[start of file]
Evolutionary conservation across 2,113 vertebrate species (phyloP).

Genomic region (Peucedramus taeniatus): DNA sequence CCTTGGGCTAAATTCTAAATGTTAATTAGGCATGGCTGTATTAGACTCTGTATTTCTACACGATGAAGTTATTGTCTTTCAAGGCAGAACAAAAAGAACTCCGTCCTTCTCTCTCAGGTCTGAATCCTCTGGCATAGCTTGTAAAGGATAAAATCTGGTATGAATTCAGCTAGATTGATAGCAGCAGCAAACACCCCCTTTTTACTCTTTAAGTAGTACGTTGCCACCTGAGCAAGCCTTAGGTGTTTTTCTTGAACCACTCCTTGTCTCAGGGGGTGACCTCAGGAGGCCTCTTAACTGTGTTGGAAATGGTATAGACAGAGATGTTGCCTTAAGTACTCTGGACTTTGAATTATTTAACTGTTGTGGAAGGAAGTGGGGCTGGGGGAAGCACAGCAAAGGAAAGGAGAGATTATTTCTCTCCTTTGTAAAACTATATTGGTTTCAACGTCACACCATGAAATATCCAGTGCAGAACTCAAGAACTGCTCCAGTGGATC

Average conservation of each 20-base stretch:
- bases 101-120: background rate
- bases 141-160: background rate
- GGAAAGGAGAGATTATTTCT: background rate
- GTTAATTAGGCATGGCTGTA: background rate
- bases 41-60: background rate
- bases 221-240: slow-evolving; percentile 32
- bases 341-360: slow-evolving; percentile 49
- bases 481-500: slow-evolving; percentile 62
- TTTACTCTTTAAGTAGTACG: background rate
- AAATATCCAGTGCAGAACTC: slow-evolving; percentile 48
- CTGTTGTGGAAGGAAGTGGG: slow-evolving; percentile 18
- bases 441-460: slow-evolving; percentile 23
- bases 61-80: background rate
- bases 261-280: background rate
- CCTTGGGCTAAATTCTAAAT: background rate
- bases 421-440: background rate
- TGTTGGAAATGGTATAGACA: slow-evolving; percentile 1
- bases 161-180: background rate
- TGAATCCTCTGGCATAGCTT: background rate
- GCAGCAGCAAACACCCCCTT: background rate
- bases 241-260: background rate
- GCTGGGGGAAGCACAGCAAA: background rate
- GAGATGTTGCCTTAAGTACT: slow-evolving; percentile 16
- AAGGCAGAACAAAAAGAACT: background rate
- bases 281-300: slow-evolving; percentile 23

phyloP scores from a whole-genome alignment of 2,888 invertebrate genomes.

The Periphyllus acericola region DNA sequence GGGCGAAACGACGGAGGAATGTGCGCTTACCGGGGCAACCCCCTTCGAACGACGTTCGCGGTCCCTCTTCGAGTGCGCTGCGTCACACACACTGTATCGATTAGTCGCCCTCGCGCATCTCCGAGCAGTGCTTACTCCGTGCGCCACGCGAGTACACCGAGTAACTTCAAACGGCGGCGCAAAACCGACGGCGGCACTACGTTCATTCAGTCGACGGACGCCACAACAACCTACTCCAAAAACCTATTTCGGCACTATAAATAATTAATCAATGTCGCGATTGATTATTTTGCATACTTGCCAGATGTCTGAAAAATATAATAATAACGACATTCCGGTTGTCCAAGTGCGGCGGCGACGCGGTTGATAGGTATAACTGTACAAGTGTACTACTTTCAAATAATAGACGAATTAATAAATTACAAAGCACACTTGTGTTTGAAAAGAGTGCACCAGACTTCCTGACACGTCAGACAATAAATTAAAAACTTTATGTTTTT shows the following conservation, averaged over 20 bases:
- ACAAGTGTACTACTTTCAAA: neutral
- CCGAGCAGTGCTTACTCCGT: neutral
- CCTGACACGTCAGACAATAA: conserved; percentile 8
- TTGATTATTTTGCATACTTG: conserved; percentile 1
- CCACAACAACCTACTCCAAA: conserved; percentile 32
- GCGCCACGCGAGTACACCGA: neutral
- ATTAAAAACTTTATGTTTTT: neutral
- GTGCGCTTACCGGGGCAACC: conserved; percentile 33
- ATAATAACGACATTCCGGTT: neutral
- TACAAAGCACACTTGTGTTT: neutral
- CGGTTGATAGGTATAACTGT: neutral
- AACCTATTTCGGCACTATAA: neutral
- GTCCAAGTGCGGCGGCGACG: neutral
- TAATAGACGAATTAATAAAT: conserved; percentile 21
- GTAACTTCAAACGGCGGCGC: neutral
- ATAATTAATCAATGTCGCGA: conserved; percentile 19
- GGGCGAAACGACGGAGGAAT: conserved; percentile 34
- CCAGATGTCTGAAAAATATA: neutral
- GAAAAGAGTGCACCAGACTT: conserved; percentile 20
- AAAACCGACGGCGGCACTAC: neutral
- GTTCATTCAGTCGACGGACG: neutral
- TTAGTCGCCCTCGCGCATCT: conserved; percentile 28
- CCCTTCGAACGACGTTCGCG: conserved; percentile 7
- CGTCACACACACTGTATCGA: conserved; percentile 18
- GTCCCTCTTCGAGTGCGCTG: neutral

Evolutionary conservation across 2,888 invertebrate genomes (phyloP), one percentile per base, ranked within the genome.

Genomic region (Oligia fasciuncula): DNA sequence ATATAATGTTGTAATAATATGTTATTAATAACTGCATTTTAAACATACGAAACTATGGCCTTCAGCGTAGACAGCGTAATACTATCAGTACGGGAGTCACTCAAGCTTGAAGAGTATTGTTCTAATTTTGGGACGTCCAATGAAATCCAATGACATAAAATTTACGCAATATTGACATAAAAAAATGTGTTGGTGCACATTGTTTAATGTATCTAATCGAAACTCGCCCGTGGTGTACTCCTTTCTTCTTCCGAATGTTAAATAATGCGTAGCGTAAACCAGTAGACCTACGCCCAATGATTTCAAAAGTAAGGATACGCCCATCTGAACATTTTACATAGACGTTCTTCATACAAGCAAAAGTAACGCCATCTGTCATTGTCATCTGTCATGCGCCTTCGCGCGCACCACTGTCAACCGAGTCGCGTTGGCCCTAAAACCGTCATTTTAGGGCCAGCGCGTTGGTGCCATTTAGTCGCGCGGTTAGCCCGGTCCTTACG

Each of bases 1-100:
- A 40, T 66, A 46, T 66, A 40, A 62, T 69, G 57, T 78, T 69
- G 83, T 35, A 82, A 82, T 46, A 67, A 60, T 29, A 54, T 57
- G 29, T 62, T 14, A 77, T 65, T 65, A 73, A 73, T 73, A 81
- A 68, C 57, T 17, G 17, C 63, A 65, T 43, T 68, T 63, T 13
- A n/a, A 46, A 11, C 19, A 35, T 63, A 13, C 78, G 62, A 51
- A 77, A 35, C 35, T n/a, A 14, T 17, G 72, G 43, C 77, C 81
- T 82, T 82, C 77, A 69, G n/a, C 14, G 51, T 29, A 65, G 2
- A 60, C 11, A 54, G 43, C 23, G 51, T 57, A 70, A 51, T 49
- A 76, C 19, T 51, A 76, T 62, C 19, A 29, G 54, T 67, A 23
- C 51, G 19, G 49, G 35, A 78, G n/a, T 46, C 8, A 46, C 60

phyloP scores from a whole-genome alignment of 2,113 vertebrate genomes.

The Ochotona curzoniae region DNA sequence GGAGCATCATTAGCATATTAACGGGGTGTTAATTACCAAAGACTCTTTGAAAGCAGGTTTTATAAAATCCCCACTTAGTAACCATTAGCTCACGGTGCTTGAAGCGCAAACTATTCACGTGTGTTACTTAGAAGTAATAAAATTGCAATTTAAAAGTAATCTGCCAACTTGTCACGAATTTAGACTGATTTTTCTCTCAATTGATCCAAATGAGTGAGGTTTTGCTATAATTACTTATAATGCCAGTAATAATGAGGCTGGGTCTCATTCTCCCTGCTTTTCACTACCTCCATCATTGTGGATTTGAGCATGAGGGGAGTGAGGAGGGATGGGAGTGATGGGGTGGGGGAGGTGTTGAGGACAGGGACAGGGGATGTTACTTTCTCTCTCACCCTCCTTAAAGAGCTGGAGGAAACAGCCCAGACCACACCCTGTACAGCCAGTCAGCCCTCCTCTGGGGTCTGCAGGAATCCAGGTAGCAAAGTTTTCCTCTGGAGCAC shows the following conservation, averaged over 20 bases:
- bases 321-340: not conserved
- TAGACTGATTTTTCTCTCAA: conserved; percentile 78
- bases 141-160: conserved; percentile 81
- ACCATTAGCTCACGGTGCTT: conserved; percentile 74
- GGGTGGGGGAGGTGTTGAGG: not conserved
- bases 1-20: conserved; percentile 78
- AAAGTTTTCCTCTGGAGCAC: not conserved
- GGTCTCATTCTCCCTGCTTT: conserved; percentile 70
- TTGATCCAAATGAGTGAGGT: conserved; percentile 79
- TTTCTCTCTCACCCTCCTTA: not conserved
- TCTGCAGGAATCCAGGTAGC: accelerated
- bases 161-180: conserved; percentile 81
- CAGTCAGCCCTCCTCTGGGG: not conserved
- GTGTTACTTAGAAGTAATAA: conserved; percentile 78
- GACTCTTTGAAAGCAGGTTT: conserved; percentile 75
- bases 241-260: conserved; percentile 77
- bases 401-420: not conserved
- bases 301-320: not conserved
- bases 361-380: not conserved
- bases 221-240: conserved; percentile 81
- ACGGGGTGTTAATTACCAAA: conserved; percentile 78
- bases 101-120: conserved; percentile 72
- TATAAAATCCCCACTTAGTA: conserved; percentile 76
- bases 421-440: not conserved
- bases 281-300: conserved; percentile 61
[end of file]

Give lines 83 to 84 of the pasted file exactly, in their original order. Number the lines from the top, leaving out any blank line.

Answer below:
- CAGTCAGCCCTCCTCTGGGG: not conserved
- GTGTTACTTAGAAGTAATAA: conserved; percentile 78